The difference between how this story began and where it ended up is remarkable. One is almost too simple, so lacking in details that it raises a hundred different questions. The other is almost too complicated, removing the admirable simplicity of the familiar Superman origin in favor of giving the audience something new and unexpected. Neither are what we're used to and neither represent the story that even your mom and can recite beat-for-beat.

golden age superman

A Super-Powered Skill Set

In the earliest issues of Action Comics, Superman's powers are stripped to the bone. He can "leap 1/8 of a mile" and "hurdle a twenty-story building." He can also run at great speeds and utilize his tremendous strength to bend steel and lift heavy objects, and his skin is tough enough to deflect bullets. A number of his staple abilities are nowhere to be seen: there is no X-ray vision, no heat vision, no freeze breath. He can't even fly (but when he's depicted as leaping through the city or dashing across the countryside, he certainly looks like he's in flight). There is no reference to his powers coming from Earth's yellow sun. As far as the earliest Superman tales are concerned, his powers are simply the result of his alien DNA. Almost all of his abilities stem from the idea that he's just really strong. Everything he does in the first year of Action Comics can be attributed to superhuman muscles and skin.

Interestingly, Man of Steel and Batman v Superman also feature a stripped-down Superman power-set. This character has collected so many abilities and skills over the years that it often feels ridiculous – he's had wacky powers for any and all situations over the years, ranging from telekinesis to super ventriloquism. Henry Cavill's Superman runs with the basics: super strength, indestructible skin, flight, heat vision, and X-ray vision. And, of course, his powers stem from direct exposure to Earth's sunlight. This particular collection of powers is far more vast and varied than the Golden Age Superman, but it's intentionally limited when compared to other versions...which makes it have more in common with the earliest version of the character than most other iterations that have cropped up over the decades.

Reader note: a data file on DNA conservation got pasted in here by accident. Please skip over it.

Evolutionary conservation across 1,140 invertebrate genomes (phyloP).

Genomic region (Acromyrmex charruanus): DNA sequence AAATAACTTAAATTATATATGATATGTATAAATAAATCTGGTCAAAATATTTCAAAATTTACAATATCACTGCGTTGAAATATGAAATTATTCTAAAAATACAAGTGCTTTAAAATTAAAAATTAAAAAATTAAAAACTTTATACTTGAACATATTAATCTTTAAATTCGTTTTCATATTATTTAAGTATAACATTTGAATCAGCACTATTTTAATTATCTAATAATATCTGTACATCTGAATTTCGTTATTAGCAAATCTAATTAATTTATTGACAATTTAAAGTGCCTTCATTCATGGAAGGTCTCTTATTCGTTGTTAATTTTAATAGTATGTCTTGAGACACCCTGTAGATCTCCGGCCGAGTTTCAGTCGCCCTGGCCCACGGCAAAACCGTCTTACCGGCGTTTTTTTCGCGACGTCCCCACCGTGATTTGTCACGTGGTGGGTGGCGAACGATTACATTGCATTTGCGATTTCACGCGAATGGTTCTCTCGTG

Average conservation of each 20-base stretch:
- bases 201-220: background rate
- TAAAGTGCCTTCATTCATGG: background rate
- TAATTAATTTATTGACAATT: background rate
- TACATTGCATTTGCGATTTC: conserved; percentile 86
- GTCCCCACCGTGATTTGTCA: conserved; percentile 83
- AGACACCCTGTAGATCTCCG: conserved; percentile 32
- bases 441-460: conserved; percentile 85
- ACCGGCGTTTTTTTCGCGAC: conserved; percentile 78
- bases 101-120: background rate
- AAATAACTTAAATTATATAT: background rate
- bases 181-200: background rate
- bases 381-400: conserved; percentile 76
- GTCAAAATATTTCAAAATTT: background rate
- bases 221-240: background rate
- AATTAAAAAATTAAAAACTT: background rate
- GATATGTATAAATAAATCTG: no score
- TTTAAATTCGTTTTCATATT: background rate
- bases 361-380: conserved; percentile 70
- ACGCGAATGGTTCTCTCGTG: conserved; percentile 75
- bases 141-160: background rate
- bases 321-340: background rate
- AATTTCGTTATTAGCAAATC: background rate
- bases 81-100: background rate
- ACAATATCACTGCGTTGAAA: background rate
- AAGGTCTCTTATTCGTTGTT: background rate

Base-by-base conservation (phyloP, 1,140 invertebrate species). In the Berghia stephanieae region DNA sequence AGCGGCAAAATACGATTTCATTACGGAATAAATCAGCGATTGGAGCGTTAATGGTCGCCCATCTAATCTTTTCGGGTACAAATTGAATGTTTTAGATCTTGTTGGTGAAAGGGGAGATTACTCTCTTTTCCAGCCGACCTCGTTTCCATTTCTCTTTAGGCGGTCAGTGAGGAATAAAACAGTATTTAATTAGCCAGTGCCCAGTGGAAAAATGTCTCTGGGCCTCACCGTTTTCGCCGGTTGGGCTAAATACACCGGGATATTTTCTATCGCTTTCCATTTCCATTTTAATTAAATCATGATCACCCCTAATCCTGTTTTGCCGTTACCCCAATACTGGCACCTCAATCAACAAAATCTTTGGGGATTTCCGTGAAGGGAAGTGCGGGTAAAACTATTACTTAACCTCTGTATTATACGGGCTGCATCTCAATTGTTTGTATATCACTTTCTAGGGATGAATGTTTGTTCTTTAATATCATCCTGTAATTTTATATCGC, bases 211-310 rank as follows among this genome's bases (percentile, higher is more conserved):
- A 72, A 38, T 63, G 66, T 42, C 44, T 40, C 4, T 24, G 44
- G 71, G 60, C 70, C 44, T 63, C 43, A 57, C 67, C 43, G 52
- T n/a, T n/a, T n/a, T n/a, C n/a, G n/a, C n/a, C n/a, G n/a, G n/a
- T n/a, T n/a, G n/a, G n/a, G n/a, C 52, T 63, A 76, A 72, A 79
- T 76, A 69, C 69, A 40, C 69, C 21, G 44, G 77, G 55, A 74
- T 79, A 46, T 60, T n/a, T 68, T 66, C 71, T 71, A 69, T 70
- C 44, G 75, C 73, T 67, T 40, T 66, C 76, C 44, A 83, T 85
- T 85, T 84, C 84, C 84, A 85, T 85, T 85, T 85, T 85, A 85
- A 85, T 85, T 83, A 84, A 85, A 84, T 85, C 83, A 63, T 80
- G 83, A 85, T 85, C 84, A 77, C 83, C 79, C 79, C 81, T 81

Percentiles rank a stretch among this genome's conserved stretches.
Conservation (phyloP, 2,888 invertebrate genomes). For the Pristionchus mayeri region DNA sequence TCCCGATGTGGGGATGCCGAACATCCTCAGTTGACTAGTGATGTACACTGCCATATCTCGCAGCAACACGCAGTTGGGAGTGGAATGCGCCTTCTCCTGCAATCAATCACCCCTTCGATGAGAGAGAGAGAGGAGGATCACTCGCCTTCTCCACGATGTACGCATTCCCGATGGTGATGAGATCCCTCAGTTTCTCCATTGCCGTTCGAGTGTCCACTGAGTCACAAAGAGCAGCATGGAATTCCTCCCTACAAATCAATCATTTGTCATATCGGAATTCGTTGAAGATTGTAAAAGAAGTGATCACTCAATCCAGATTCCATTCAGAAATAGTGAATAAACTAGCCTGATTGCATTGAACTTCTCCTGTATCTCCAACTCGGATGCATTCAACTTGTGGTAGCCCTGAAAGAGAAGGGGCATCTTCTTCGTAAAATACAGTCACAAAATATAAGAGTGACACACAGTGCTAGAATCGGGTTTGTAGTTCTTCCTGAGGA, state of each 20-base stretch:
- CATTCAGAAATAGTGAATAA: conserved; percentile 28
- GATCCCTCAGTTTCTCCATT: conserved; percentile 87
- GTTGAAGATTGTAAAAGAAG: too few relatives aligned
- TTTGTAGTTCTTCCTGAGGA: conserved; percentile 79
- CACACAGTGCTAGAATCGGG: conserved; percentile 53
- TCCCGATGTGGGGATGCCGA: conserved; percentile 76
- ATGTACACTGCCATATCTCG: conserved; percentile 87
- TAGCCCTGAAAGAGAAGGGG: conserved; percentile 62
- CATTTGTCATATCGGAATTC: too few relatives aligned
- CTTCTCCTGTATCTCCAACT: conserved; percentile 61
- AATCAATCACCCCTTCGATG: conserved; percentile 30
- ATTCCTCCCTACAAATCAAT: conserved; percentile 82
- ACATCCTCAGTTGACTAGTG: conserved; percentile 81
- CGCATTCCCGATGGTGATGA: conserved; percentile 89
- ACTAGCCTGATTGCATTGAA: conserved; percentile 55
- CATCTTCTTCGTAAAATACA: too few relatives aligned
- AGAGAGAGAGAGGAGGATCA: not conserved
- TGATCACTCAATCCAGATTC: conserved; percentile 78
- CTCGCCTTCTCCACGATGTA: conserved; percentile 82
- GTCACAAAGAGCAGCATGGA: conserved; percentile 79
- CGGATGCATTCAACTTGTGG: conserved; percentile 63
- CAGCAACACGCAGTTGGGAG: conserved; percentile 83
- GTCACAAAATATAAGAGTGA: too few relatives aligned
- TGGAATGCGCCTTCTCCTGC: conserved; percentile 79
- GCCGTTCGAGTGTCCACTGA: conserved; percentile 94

golden age superman

The Alter Ego

Who is Clark Kent, anyway? In Man of Steel, he's a lone wanderer, an isolated young man who travels the world doing good in secret and trying to find a place in a world where he's essentially a god. He works blue collar jobs and never stays in one place for very long. His lack of an identity is sort of the point – what does an all-powerful being do when he just wants to be like one of us? Batman v Superman moves Clark into more familiar territory, placing him in Metropolis and making him a reporter at The Daily Planet working under editor Perry White. And while he still struggles with who he is and what he's meant to do, most of that skulking and sulking is done while he's in uniform and on the job. As seen by his boss and colleagues, Clark is a lazy reporter who ignores his assignments so he can pursue personal projects and frequently vanishes from the office. Despite being depicted as being a poor, distracted employee, he somehow keeps his job...probably because Batman v Superman knows that Clark Kent has always been a reporter and therefore should remain reporter. Who is Clark Kent? Who knows? He doesn't even know.